The Spokesman-Review editorial page came to the defense of “yeomanettes” – women hired by the navy for clerical work during the war.
The paper noted that the chairman of the U.S., House Naval Affairs Committee wanted to fire these women, because he believed they were picking up “unwomanly ways,” including playing billiards and performing military drills.
The editors came down firmly on the side of the “girl sailors,” and against those who believed that a woman’s place was in the home.
The SR editors made fun of the chairman by saying that “if woman’s rights do not include three-cushion carom shots and right shoulder arms, the emancipation of the sex is in a bad way.”
“If the (U.S. House) representative was trying prove that the yeomanettes were picking up the habit of chewing tobacco, or that of shooting craps, from the gobs (sailors) on their respective stations, he might have things his own way,” said the editors. “But close order drills and billiards give him little ground to stand on. If the suffragettes want to make an issue of it, they can have some fun with Congress after all.”
From the prohibition beat: Washington State had been “dry” for years, but the prohibition debate was far from settled.
Petitions calling for a new vote on prohibition were signed by 1,000 “wet” proponents in Spokane County, and advocates predicted they would soon have 10,000 signatures.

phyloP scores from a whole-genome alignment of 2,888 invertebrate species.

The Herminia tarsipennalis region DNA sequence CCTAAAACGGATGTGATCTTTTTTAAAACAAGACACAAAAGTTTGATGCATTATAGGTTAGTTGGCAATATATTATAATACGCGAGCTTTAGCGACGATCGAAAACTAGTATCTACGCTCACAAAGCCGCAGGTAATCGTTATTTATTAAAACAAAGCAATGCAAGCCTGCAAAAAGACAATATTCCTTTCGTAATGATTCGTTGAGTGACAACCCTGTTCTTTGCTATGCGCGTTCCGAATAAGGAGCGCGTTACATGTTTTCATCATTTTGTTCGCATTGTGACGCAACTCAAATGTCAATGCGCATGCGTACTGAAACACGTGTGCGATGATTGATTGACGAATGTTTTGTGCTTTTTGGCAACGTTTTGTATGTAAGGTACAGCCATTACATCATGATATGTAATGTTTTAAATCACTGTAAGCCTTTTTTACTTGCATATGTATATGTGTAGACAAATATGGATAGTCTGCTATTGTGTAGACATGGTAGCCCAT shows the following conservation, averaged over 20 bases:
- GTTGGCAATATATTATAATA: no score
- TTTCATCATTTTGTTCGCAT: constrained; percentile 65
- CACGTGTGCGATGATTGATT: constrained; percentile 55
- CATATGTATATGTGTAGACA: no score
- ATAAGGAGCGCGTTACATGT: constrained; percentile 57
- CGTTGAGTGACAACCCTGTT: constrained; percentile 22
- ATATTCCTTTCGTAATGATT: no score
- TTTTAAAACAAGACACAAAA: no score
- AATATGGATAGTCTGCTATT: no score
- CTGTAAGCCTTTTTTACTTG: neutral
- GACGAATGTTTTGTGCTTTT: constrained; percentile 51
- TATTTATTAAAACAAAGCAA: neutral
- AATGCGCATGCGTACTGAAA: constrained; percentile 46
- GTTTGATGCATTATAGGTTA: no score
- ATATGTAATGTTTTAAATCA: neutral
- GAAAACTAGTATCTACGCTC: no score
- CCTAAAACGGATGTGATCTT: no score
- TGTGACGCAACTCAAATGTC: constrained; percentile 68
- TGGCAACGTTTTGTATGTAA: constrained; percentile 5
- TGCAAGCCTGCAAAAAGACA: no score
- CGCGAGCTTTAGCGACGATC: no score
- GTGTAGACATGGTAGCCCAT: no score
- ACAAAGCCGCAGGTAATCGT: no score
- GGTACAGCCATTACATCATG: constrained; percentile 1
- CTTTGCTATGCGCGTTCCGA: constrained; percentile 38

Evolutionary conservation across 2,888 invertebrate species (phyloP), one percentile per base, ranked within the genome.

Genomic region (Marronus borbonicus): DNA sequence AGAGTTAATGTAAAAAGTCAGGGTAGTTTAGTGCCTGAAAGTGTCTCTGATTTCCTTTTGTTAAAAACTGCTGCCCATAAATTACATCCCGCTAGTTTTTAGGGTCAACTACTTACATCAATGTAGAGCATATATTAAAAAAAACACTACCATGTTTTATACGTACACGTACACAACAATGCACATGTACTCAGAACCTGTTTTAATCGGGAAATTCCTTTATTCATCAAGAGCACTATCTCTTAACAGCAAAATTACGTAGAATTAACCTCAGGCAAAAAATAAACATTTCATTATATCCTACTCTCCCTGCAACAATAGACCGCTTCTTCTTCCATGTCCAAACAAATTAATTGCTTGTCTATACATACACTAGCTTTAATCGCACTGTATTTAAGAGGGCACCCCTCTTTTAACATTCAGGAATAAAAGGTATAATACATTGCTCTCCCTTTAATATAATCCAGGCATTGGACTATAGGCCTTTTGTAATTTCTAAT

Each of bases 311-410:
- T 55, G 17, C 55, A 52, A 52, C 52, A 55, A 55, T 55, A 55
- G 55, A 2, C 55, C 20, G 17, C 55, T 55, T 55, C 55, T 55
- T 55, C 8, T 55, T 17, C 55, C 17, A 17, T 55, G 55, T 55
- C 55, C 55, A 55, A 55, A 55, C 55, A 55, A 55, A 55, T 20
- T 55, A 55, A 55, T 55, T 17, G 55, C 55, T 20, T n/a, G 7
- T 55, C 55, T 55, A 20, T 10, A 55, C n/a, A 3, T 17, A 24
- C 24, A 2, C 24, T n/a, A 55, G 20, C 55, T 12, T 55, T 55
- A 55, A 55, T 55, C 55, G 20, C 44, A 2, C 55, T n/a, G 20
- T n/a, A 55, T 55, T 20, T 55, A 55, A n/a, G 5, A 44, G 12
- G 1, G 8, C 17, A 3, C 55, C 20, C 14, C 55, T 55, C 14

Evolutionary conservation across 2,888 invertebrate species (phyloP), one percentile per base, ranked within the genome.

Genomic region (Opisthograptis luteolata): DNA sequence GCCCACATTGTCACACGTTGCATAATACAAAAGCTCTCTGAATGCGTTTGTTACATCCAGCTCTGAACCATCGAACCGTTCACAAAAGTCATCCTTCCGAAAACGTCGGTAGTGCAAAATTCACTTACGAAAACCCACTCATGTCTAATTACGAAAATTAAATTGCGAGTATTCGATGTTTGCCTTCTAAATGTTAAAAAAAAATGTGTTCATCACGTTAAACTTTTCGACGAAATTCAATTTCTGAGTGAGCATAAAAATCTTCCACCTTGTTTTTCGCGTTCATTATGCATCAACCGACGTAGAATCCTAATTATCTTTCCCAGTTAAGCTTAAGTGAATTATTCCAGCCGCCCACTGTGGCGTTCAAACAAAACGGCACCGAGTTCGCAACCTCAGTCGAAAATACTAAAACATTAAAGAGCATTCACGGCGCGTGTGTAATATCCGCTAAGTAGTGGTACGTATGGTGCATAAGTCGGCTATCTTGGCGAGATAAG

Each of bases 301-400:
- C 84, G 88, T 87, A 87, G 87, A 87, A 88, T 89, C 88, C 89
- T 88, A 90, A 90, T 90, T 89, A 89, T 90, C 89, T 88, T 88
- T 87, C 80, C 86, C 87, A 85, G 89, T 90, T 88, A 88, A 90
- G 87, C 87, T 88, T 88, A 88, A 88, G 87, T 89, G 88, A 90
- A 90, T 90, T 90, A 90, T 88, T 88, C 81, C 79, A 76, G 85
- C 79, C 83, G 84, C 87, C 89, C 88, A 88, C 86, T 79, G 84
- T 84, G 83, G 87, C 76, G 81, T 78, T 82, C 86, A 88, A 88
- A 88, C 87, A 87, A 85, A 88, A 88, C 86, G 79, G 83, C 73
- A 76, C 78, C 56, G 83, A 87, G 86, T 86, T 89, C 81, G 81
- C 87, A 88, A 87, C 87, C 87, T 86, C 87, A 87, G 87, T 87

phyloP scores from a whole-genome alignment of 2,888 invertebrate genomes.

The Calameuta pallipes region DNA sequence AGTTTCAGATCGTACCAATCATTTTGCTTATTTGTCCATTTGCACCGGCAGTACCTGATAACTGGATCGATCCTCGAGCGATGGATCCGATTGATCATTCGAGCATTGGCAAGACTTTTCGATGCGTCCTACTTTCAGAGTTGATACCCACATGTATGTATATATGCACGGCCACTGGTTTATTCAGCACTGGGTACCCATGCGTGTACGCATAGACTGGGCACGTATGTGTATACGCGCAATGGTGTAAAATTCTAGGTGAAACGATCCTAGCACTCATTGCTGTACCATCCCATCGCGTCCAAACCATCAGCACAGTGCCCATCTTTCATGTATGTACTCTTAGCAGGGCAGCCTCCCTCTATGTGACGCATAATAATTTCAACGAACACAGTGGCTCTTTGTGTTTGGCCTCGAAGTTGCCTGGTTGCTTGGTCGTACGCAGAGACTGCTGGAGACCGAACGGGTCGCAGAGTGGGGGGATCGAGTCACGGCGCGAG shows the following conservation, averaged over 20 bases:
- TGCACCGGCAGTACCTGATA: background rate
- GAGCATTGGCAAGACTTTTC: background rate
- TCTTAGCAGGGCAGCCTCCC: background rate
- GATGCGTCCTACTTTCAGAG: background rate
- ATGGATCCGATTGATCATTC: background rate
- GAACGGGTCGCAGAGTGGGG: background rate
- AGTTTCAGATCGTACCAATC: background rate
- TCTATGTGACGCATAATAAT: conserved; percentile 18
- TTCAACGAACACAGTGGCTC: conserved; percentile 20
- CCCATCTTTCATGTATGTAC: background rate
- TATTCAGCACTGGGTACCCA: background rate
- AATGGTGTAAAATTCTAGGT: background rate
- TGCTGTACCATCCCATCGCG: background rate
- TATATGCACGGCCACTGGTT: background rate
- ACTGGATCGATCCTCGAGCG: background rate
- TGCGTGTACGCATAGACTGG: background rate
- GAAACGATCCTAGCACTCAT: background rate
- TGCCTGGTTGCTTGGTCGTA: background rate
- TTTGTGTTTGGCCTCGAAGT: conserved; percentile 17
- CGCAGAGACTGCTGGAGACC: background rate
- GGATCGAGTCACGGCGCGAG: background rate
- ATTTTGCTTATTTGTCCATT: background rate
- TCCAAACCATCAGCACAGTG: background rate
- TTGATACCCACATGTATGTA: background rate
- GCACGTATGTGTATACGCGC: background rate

These petitions were being distributed at cigar stores and similar venues.
From the bank beat: E.H. Stanton, “pioneer Spokane meat packer,” purchased 780 shares of Washington Trust Bank’s 2,000 shares. He joined the bank’s board of directors, and Fred L. Stanton became a bank vice president.
“Our efforts will be to make the Washington Trust company second to none in the Inland Empire,” E.H. Stanton said.
Today, Washington Trust is one of Spokane’s last locally owned banks. Its chairman and CEO is Peter F. Stanton.
From the crime beat: The husband of the landlady accused of killing Henry E. Haley appeared at the police station and declared he would “do everything that he could to assist her.”
Bessie Langer had claimed self defense in the shooting at the Thorslund hotel. But prosecutors alleged she shot Haley because she was in a relationship with him while her husband was at war, and her husband was about to return.
James Langer, her husband, had been in France for 18 months and had been gassed at the Battle of Chateau-Thierry.
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